Are You Struggling To Feel And Act Like An Adult?
Are you feeling confused – wondering what you’re doing, where you’re headed and how you fit into the world? Does it seem like your friends have it all figured out, while you’re feeling stuck and struggling to find the right path? Have your parents or other people close to you expressed concern about choices you’re making, or are they pressuring you to go to college get a real job or move out on your own? Is the transition into adulthood not as exciting as you thought it would be? Alternatively, is this transition making you feel anxious, depressed, overwhelmed or even scared? Do you often think that you’d feel much better if you could find some inspiration and motivation and figure out what to do with your life?
Making the transition into adulthood can be a frustrating, self-doubting, and even painful experience. With the structure of you parent’s home, high school or even college gone, the “real world” may be staring you down. And, the pressures to figure out who you are, what you want to do with the rest of your life and new adult demands and responsibilities can feel very overwhelming. You may be struggling with relationships and friendships. You could be feeling challenged at school or at work or be struggling to find and maintain a job. You may be sleeping too much or distracting yourself with partying, video games or other activities. Regardless of how you’re spending your time, you’re likely feeling pressured to figure it all out and do something meaningful with your life.
Many Young Adults Struggle With The Transition From Teen To Adult
Making the transition into adulthood is not easy. Most young adults grapple with some level of confusion as they try to figure out who they are and how to be as an adult. It takes time to learn the best ways to handle increased responsibilities, more complex stressors, and a bigger, broader world. While some young adults seem to handle this transition with greater ease, others can struggle. If you’re experiencing anxiety, depression, or just feeling really confused and stuck, some outside expert help can be extremely useful as you figure out how to navigate this tricky transition.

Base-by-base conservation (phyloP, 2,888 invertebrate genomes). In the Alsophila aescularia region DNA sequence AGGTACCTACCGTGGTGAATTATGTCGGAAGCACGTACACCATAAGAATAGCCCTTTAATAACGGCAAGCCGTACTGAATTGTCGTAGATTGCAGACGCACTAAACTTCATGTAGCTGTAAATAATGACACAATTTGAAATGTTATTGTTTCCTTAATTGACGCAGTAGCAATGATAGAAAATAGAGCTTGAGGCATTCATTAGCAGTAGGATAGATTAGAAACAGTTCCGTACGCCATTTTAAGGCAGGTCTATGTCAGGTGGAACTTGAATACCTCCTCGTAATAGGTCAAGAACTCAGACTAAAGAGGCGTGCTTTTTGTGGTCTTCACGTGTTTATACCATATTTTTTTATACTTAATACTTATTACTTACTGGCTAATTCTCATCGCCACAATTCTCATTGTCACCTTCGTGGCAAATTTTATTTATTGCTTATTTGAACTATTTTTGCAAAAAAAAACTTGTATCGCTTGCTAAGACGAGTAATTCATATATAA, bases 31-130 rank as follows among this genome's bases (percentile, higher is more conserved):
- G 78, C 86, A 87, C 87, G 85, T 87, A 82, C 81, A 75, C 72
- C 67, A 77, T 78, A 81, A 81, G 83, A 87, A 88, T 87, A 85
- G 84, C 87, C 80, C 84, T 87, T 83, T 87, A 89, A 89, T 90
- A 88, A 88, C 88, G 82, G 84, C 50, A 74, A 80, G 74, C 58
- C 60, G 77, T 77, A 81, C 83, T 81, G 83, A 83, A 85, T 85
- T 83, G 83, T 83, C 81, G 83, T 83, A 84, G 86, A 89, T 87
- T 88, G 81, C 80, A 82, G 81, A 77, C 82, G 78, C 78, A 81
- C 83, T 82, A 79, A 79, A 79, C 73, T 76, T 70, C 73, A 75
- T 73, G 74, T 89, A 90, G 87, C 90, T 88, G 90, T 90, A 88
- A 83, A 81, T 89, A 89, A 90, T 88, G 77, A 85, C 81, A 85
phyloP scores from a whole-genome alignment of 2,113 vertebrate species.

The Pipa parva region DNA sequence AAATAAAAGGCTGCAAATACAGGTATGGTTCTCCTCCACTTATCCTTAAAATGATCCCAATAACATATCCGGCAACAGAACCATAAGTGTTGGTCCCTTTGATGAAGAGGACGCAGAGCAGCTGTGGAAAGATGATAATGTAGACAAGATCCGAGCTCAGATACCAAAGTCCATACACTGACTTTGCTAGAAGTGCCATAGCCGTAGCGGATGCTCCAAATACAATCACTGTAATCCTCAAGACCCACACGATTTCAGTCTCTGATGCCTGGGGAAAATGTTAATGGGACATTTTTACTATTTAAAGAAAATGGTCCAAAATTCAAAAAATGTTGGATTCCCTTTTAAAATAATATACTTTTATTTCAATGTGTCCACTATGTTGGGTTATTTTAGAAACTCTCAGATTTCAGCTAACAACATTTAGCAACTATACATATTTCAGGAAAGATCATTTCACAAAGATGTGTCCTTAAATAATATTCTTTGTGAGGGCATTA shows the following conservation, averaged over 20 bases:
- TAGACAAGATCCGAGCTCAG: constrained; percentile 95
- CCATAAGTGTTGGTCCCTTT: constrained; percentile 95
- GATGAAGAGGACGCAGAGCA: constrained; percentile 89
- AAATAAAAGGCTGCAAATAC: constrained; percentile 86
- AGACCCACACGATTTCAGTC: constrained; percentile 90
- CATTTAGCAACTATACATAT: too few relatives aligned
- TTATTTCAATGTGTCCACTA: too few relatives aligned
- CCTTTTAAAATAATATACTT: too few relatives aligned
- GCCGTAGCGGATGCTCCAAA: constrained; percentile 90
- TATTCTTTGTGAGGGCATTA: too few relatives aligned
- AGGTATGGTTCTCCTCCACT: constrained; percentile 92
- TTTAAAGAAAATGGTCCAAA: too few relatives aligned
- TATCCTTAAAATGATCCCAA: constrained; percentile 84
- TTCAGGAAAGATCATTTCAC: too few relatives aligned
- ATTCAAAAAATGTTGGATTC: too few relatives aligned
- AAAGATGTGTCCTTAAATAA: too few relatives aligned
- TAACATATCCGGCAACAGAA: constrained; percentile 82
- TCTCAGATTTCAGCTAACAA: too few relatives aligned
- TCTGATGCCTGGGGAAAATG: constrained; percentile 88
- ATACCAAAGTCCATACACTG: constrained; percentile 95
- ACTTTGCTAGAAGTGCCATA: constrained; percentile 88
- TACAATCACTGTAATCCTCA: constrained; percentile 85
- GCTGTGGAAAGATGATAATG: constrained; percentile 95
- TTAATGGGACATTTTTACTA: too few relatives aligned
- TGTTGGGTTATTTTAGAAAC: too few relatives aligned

Therapy Can Be An Extremely Effective Way To Help You Figure Out Next Steps
Your BPS therapist can help you determine what’s getting in the way of you moving forward. Your therapist can offer you guidance and non-judgmental support as you do the important and challenging work of figuring out who you are, how you exist in the world, what inspires you and how to develop your personal strengths. As you develop a greater self-awareness, you can identify patterns, thoughts and behaviors that are no longer serving you, and learn how to shift your thoughts and make more empowering choices.
Your BPS therapist can also help you really look at your life, set goals, and break down the pressures you may be feeling to reach your goals into more manageable steps. As you make positive changes and take small steps forward, you can develop more confidence and experience less self-doubt. In therapy, you can also learn how to better communicate with your parents and others in your life. You can learn concrete, practical life skills and apply them, which can lead to feeling more empowered by your newfound freedom and the responsibilities it carries.
Learning who we are and how we fit into the world doesn’t happen overnight, but with time, a commitment to try new things, and the right therapist, you can feel better about moving forward and more confident in your choices. It’s totally normal to feel challenged at this stage in life. A BPS therapist can help you navigate this major life transition with more ease, help you develop greater self-awareness, and offer you guidance as you move forward into the person you want to be.